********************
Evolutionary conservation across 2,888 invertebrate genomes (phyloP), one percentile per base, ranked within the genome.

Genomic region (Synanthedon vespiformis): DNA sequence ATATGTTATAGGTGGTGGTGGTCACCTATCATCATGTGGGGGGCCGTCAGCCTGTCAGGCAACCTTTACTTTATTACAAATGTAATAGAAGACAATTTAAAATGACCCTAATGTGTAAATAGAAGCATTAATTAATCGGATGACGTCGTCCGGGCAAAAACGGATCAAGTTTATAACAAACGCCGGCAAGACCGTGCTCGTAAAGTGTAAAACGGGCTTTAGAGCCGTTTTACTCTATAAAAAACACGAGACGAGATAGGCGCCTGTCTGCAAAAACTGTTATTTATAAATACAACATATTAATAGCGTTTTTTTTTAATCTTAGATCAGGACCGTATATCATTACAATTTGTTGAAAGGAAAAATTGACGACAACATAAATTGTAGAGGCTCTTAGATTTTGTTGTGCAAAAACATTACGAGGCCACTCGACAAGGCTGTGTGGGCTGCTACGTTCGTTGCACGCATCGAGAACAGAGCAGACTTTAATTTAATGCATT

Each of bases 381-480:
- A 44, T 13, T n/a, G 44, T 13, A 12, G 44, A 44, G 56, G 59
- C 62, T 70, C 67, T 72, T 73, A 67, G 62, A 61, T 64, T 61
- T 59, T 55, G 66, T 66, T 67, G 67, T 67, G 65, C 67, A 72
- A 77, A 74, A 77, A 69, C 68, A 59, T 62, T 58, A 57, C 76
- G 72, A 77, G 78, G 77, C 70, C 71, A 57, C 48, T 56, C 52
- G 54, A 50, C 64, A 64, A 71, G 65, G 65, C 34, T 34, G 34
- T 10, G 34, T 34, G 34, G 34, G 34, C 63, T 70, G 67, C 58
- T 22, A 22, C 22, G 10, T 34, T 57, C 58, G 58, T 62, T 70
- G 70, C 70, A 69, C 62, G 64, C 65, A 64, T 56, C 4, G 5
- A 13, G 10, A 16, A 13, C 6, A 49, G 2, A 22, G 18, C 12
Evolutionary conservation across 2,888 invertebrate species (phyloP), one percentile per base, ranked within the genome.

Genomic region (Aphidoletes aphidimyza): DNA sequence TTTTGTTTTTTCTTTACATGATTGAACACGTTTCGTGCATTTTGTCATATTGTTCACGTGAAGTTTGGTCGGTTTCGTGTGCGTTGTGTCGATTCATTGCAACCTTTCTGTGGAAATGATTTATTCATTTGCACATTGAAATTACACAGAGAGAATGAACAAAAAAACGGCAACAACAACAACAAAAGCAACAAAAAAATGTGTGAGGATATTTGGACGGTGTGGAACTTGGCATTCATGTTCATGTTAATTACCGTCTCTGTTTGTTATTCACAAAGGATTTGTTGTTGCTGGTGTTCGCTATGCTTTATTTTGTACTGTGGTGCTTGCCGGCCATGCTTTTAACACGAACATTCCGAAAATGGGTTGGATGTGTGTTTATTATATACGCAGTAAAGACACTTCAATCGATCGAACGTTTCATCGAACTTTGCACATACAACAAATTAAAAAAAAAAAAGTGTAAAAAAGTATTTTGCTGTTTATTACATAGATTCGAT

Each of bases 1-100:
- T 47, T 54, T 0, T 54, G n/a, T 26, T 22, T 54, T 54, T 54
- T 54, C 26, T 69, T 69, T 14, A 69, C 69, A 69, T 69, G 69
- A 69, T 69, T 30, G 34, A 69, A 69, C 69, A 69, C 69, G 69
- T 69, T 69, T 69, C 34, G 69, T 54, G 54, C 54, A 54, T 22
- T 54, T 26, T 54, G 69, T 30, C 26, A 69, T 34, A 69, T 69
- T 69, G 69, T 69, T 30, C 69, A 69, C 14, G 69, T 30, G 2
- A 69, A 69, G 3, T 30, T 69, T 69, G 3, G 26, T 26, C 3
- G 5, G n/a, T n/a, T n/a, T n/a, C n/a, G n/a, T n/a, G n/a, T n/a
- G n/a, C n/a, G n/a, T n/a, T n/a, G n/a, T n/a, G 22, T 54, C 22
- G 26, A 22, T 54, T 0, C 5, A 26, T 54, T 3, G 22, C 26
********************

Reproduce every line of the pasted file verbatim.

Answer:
Evolutionary conservation across 2,888 invertebrate genomes (phyloP), one percentile per base, ranked within the genome.

Genomic region (Synanthedon vespiformis): DNA sequence ATATGTTATAGGTGGTGGTGGTCACCTATCATCATGTGGGGGGCCGTCAGCCTGTCAGGCAACCTTTACTTTATTACAAATGTAATAGAAGACAATTTAAAATGACCCTAATGTGTAAATAGAAGCATTAATTAATCGGATGACGTCGTCCGGGCAAAAACGGATCAAGTTTATAACAAACGCCGGCAAGACCGTGCTCGTAAAGTGTAAAACGGGCTTTAGAGCCGTTTTACTCTATAAAAAACACGAGACGAGATAGGCGCCTGTCTGCAAAAACTGTTATTTATAAATACAACATATTAATAGCGTTTTTTTTTAATCTTAGATCAGGACCGTATATCATTACAATTTGTTGAAAGGAAAAATTGACGACAACATAAATTGTAGAGGCTCTTAGATTTTGTTGTGCAAAAACATTACGAGGCCACTCGACAAGGCTGTGTGGGCTGCTACGTTCGTTGCACGCATCGAGAACAGAGCAGACTTTAATTTAATGCATT

Each of bases 381-480:
- A 44, T 13, T n/a, G 44, T 13, A 12, G 44, A 44, G 56, G 59
- C 62, T 70, C 67, T 72, T 73, A 67, G 62, A 61, T 64, T 61
- T 59, T 55, G 66, T 66, T 67, G 67, T 67, G 65, C 67, A 72
- A 77, A 74, A 77, A 69, C 68, A 59, T 62, T 58, A 57, C 76
- G 72, A 77, G 78, G 77, C 70, C 71, A 57, C 48, T 56, C 52
- G 54, A 50, C 64, A 64, A 71, G 65, G 65, C 34, T 34, G 34
- T 10, G 34, T 34, G 34, G 34, G 34, C 63, T 70, G 67, C 58
- T 22, A 22, C 22, G 10, T 34, T 57, C 58, G 58, T 62, T 70
- G 70, C 70, A 69, C 62, G 64, C 65, A 64, T 56, C 4, G 5
- A 13, G 10, A 16, A 13, C 6, A 49, G 2, A 22, G 18, C 12
Evolutionary conservation across 2,888 invertebrate species (phyloP), one percentile per base, ranked within the genome.

Genomic region (Aphidoletes aphidimyza): DNA sequence TTTTGTTTTTTCTTTACATGATTGAACACGTTTCGTGCATTTTGTCATATTGTTCACGTGAAGTTTGGTCGGTTTCGTGTGCGTTGTGTCGATTCATTGCAACCTTTCTGTGGAAATGATTTATTCATTTGCACATTGAAATTACACAGAGAGAATGAACAAAAAAACGGCAACAACAACAACAAAAGCAACAAAAAAATGTGTGAGGATATTTGGACGGTGTGGAACTTGGCATTCATGTTCATGTTAATTACCGTCTCTGTTTGTTATTCACAAAGGATTTGTTGTTGCTGGTGTTCGCTATGCTTTATTTTGTACTGTGGTGCTTGCCGGCCATGCTTTTAACACGAACATTCCGAAAATGGGTTGGATGTGTGTTTATTATATACGCAGTAAAGACACTTCAATCGATCGAACGTTTCATCGAACTTTGCACATACAACAAATTAAAAAAAAAAAAGTGTAAAAAAGTATTTTGCTGTTTATTACATAGATTCGAT

Each of bases 1-100:
- T 47, T 54, T 0, T 54, G n/a, T 26, T 22, T 54, T 54, T 54
- T 54, C 26, T 69, T 69, T 14, A 69, C 69, A 69, T 69, G 69
- A 69, T 69, T 30, G 34, A 69, A 69, C 69, A 69, C 69, G 69
- T 69, T 69, T 69, C 34, G 69, T 54, G 54, C 54, A 54, T 22
- T 54, T 26, T 54, G 69, T 30, C 26, A 69, T 34, A 69, T 69
- T 69, G 69, T 69, T 30, C 69, A 69, C 14, G 69, T 30, G 2
- A 69, A 69, G 3, T 30, T 69, T 69, G 3, G 26, T 26, C 3
- G 5, G n/a, T n/a, T n/a, T n/a, C n/a, G n/a, T n/a, G n/a, T n/a
- G n/a, C n/a, G n/a, T n/a, T n/a, G n/a, T n/a, G 22, T 54, C 22
- G 26, A 22, T 54, T 0, C 5, A 26, T 54, T 3, G 22, C 26